Barston's Child's Play -- This local (and personal) favorite has every toy and game imaginable. If you don't know what a zoob is or don't know how to choose the right marble run, the staff will help. The staff will gladly spend all the time you need helping you find the perfect gift and will do special orders. They carry toys in all price ranges. A price comparison showed that some of their toys are priced less than the big box stores, inducing multiple Star Wars Lego sets requested by my son. It's a great place to go with children because they have a train table, marble runs, dolls and even a mini shopping cart available for children to play with while you shop. The owners do not order any toy before they try it out themselves, so the toys are always fun and high-quality. Although primarily a toy store, they also carry dress-up clothes, books and baby items such as strollers and car seats. They have five locations in D.C., Arlington, Rockville, McLean and Baltimore. As an added bonus, gift wrap is complimentary.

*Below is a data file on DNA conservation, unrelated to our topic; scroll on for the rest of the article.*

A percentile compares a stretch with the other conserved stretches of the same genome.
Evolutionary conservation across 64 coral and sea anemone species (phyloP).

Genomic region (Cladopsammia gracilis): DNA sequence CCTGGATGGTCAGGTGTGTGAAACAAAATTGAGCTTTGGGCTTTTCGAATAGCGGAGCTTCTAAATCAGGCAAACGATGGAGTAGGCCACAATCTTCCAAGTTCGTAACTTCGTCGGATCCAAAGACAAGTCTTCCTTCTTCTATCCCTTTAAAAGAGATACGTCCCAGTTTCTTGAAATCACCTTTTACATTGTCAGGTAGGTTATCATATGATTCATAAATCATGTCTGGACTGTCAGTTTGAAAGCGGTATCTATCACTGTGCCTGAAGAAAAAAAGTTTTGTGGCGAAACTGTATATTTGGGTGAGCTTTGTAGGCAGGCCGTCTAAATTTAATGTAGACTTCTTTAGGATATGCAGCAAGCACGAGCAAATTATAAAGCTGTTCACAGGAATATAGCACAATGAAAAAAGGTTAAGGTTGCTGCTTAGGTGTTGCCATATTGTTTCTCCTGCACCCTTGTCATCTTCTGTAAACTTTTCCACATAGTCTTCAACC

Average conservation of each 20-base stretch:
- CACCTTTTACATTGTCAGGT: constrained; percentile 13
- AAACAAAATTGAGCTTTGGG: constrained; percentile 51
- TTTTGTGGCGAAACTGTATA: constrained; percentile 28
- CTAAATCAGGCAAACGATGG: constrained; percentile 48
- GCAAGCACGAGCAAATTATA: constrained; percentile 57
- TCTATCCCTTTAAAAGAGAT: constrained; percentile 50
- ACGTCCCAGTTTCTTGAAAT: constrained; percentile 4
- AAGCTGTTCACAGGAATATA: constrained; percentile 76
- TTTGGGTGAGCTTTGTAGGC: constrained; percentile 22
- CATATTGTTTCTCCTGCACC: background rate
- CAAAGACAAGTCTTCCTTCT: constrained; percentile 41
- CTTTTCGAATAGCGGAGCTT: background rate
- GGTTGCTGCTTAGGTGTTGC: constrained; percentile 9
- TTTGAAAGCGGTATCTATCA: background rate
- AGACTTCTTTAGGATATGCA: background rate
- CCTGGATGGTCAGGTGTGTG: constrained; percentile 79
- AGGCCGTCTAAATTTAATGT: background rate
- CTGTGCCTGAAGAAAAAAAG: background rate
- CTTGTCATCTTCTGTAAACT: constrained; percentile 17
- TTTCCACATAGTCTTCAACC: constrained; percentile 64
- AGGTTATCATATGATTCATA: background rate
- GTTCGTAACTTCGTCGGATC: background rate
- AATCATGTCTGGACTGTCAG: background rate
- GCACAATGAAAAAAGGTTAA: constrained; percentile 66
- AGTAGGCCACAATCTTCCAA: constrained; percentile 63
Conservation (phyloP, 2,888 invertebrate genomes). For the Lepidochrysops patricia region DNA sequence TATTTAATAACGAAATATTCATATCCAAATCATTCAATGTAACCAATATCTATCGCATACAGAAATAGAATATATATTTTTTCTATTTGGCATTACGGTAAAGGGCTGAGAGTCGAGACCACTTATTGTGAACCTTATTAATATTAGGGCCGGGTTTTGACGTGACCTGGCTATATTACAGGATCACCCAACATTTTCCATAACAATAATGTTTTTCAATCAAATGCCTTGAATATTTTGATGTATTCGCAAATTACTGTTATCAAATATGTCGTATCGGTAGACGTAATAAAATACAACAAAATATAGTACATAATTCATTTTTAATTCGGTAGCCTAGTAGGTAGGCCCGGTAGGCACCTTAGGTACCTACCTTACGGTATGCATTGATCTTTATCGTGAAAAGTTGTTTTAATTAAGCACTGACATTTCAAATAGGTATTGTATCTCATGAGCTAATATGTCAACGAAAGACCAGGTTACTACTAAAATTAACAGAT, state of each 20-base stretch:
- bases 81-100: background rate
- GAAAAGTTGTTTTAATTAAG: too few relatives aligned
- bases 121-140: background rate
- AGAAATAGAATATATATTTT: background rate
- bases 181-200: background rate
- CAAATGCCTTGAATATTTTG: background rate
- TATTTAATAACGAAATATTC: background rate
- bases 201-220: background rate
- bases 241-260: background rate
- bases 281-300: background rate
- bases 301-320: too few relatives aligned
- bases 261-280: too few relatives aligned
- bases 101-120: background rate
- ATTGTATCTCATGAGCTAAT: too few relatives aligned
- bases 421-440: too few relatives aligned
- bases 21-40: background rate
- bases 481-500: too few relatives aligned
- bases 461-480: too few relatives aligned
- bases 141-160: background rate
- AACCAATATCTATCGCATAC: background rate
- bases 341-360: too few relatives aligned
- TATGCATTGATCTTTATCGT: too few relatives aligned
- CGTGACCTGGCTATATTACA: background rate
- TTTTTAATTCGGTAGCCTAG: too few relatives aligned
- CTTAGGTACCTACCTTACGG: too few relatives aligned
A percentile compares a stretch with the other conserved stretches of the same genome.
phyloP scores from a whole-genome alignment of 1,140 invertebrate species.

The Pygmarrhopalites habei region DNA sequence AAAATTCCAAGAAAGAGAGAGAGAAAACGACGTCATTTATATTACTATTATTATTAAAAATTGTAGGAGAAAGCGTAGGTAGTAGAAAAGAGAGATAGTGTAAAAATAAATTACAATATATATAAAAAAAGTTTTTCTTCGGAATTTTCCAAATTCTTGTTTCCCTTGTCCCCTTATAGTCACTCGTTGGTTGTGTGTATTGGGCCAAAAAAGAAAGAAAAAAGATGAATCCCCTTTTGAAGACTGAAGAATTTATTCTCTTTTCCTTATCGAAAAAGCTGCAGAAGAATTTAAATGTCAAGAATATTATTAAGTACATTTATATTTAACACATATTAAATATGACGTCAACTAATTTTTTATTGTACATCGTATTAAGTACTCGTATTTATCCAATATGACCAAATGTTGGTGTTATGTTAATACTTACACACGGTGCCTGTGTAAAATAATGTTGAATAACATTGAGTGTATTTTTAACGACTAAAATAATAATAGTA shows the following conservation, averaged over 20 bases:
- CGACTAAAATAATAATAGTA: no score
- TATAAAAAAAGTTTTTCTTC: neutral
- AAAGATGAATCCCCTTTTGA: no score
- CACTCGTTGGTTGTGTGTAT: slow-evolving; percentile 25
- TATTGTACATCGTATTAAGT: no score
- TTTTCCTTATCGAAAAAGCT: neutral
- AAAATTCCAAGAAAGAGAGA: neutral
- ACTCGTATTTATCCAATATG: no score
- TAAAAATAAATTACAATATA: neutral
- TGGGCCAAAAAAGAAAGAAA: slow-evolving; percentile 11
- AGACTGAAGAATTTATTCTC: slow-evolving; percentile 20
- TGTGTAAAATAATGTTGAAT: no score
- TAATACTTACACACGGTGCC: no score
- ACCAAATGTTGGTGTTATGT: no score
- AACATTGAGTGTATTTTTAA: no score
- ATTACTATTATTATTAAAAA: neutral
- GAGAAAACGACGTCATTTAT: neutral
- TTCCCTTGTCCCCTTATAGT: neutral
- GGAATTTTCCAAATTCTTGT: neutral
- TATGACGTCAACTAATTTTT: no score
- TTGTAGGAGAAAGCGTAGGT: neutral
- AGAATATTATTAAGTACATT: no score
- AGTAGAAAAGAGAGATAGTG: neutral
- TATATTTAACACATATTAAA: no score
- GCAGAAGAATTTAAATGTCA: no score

2012-12-03-image2.jpgPolitics & Prose -- A large portion of the famed bookstore's lower level is dedicated to children. In addition to a large selection of books for babies through teens, the store also has two book "clubs" for children that would make good gifts for children. A gift of membership in the Book of the Month Club for Children will get your lucky reader a new book every month and membership in the Children's Signed First Editions Book Club gets a lucky child a signed first edition of a new book each month. Books can be shipped anywhere in the country. Politics & Prose also has a small play area nestled under the stairs where children can look through a bin of books or play with stuffed animals while you shop. If you plan on doing a lot of shopping here, a $25 annual membership will more than pay for itself in discounts offered to members.
(Politics & Prose Children and Teens Department. Photo byJanet Minichiello)